Understanding the server-render package


#1

All, thanks for your help. I’m looking at the documentation for server-render at https://docs.meteor.com/packages/server-render.html and I just feel like I’m coming up empty. For example:

import React from "react";
import { renderToString } from "react-dom/server";
import { onPageLoad } from "meteor/server-render";

import App from "/imports/Server.js";

onPageLoad(sink => {
  sink.renderIntoElementById("app", renderToString(
    <App location={sink.request.url} />
  ));
});

It shows us importing App from /imports/Server.js but what does that do? Is that a router? If not, what is it? We can see this on the client example too:

import React from "react";
import ReactDOM from "react-dom";
import { onPageLoad } from "meteor/server-render";

onPageLoad(async sink => {
  const App = (await import("/imports/Client.js")).default;
  ReactDOM.hydrate(
    <App />,
    document.getElementById("app")
  );
});

What is imports/Client.js ? Is that a router? Is it a container? What is it? What is it for?

Sorry for my frustration but because there’s no mention of routing and no mention of what those files do, I’m very confused.


#2

Yes, they are router. For example if you use react router, those files should look like:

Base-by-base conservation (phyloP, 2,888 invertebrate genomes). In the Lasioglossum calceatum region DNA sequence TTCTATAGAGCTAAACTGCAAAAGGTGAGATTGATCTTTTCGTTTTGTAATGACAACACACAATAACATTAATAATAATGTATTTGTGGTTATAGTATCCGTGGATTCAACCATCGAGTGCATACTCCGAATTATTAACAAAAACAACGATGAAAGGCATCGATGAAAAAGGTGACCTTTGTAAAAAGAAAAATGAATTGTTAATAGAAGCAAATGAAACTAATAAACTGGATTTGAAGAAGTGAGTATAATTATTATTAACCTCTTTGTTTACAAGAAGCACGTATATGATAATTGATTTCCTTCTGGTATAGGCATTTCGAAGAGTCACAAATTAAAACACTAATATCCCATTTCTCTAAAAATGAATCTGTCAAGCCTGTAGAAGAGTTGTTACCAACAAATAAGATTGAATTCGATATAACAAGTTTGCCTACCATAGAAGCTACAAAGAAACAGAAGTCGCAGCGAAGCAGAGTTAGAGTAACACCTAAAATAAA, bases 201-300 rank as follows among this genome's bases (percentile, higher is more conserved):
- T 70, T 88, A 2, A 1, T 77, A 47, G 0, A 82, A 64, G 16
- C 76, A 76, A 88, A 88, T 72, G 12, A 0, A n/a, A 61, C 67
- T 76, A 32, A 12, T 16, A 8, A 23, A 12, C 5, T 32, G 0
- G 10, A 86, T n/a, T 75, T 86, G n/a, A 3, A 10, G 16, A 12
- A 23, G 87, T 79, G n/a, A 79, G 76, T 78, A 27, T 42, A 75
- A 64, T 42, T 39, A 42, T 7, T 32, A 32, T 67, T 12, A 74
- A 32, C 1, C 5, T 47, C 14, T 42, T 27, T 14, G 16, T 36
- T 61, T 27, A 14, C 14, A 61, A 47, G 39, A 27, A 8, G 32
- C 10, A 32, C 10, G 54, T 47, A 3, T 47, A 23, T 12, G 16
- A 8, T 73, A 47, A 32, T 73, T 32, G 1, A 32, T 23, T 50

import React from 'react';
import { Route, Switch } from 'react-router-dom';

import SomeComponent from '/path_to_component.js';
import OtherComponent from '/path_to_other_component.js';

export default (
  <Switch>
    <Route path="/" component={SomeComponent} />
    <Route path="/other" component={OtherComponent} />
  </Switch>
);

the client.js and server.js may be the same file. But normally, server.js has only some routes which you want to support server render. For example the route /admin you don’t need to make it to support server render.


#3

A good example is https://github.com/jbaxleyiii/ReactNYC-SSR. That one really helped me understand how this package works.


#4

But how do either of those render the react module as a string?


#5

the renderToString method executes the code with a fake server-side DOM and converts it to html, which is sent to the client on first load.

Then on the client, the hydrate method tries to keep as much of the DOM intact as it runs the app and swaps out the static html with live React components


#6

OK, and before I start thanks so much for responding, but I’m not seeing how the server actually does that. So here’s my code without a router:

/server/server.js

import React from "react";
import { onPageLoad } from "meteor/server-render";
import { renderToString } from "react-dom/server";

import App from "/imports/ui/App.js";

onPageLoad(sink => {
  const html = renderToString( <App /> );
  sink.renderIntoElementById("app", html);
});

Which is almost a perfect copy and paste from the docs. However, my “App” is not a router, it’s just a stateless component:

/imports/ui/App.js

import React, { Component } from 'react';

export default class App extends Component {

  render () {
    return (
      <div className="app-container">
        <header>Meteor SSR Blog</header>
      </div>
    );
  }

}

In this situation, there should be a component mounted to #app but there isn’t. So where does that trickle from server to client? If I put a router in Imports, all it can do is do client side routing… so what am I missing here?